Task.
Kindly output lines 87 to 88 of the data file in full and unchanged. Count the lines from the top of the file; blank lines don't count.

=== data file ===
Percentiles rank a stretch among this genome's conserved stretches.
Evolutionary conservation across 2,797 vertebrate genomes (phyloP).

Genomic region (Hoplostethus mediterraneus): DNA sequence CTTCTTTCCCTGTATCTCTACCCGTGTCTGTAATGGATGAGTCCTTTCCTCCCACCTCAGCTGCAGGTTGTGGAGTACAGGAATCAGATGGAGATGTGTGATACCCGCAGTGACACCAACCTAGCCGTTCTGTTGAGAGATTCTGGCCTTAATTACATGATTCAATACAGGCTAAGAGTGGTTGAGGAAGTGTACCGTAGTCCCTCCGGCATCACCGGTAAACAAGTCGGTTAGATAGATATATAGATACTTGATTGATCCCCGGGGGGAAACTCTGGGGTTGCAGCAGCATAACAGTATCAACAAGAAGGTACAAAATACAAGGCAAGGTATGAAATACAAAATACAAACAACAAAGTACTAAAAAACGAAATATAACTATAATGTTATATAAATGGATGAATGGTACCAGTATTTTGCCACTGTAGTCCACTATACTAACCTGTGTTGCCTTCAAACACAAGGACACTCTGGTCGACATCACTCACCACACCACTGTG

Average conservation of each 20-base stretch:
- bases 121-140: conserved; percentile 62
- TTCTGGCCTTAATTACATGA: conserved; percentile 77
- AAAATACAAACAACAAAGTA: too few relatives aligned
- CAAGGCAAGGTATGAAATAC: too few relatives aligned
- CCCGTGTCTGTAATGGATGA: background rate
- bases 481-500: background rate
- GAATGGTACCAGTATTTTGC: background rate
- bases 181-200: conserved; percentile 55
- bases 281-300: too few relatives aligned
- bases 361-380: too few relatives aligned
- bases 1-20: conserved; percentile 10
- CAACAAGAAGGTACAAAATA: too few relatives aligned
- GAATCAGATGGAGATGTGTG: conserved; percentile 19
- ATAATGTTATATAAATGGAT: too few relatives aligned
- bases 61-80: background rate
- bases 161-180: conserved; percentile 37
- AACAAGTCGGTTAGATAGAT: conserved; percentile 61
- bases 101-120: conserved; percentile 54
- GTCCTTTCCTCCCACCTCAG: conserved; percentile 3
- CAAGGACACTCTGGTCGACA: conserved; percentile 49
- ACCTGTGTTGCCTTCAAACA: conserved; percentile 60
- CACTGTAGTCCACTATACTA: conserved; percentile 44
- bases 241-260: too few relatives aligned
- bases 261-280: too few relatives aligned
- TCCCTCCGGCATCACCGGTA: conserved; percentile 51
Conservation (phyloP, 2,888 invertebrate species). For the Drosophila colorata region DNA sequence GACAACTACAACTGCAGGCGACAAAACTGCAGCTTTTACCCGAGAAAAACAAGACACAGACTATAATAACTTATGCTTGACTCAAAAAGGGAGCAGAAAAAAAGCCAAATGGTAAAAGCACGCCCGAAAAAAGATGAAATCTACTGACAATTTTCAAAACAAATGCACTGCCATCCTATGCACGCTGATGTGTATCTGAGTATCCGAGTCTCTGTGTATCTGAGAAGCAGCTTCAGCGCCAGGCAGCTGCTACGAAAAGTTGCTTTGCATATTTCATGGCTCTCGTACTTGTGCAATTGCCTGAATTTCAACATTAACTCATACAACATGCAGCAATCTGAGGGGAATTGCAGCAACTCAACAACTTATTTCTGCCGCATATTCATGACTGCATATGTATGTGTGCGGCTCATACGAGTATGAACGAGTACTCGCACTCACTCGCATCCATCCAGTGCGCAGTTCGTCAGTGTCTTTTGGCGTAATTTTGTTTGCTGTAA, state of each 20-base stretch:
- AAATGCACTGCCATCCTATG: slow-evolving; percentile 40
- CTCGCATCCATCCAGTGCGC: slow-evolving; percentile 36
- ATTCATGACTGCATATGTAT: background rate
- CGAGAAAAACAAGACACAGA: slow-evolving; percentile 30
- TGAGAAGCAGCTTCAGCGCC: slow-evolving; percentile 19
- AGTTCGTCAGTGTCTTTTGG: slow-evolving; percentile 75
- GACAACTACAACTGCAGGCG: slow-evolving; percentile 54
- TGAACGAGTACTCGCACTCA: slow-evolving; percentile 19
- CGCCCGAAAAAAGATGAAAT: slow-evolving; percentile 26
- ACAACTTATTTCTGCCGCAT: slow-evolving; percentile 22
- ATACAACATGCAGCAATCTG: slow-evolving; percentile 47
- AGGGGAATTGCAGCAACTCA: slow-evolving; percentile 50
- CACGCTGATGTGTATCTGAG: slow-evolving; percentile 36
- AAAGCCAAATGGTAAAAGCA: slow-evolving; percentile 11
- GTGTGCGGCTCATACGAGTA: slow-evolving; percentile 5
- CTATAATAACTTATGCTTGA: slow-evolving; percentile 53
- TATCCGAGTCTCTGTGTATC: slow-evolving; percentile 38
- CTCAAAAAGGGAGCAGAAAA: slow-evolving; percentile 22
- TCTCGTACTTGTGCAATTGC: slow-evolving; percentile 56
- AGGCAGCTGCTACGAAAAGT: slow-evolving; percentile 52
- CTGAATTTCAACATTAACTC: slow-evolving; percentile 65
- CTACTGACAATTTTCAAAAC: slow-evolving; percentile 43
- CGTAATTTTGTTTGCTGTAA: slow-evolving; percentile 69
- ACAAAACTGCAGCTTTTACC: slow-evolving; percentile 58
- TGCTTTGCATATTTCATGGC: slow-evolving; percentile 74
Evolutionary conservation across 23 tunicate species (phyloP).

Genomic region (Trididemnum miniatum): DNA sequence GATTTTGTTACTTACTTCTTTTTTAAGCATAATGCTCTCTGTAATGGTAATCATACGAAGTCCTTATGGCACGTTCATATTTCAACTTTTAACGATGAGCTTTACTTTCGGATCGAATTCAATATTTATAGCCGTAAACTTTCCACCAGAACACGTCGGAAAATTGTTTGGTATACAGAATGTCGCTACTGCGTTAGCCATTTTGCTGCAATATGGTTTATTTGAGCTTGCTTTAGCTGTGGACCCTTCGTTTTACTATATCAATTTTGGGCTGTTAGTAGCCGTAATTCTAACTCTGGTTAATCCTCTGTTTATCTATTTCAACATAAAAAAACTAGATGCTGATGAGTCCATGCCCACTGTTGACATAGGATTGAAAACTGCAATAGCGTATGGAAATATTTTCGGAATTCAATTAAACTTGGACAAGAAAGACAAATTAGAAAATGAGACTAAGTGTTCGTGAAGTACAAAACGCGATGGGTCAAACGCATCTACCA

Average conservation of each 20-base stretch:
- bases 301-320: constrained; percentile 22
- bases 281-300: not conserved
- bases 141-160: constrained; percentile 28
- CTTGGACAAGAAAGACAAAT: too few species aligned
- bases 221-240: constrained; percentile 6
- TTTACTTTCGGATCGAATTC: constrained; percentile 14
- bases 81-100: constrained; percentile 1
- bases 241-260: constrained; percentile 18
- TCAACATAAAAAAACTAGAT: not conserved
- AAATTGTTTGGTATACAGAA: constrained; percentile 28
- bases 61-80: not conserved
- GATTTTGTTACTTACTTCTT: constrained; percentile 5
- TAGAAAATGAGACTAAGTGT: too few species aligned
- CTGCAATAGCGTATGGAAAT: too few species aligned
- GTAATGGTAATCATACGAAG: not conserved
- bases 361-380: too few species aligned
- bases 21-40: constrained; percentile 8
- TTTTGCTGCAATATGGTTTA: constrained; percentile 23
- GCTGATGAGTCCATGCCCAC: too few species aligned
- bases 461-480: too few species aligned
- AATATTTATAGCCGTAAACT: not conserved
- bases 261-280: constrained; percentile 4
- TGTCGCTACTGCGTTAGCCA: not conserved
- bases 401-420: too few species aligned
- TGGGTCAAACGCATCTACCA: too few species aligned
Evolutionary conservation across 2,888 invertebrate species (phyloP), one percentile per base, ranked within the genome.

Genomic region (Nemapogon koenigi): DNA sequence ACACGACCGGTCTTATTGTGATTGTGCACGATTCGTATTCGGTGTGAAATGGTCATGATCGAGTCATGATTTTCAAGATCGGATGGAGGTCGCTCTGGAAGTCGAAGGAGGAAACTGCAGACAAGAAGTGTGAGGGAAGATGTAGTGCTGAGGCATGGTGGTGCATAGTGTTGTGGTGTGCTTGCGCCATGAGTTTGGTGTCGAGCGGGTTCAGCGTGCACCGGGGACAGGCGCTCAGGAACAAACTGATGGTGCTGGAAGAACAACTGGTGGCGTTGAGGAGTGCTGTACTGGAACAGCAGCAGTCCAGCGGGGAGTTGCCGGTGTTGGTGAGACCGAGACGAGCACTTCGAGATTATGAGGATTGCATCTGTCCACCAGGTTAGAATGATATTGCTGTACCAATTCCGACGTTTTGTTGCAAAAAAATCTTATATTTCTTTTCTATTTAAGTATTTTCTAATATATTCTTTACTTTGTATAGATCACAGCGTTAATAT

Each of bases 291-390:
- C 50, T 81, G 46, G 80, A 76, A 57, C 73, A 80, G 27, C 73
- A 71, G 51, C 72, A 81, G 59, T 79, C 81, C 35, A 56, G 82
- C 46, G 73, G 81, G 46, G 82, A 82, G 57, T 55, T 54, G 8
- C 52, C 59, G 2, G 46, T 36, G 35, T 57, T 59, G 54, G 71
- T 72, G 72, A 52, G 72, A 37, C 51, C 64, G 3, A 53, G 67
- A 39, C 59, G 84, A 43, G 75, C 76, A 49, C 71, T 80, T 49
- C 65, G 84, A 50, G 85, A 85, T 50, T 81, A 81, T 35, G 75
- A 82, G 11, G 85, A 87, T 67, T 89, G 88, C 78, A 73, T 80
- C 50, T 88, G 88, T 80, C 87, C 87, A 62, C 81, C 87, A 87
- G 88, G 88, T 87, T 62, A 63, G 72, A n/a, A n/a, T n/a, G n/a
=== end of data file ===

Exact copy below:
- C 50, T 81, G 46, G 80, A 76, A 57, C 73, A 80, G 27, C 73
- A 71, G 51, C 72, A 81, G 59, T 79, C 81, C 35, A 56, G 82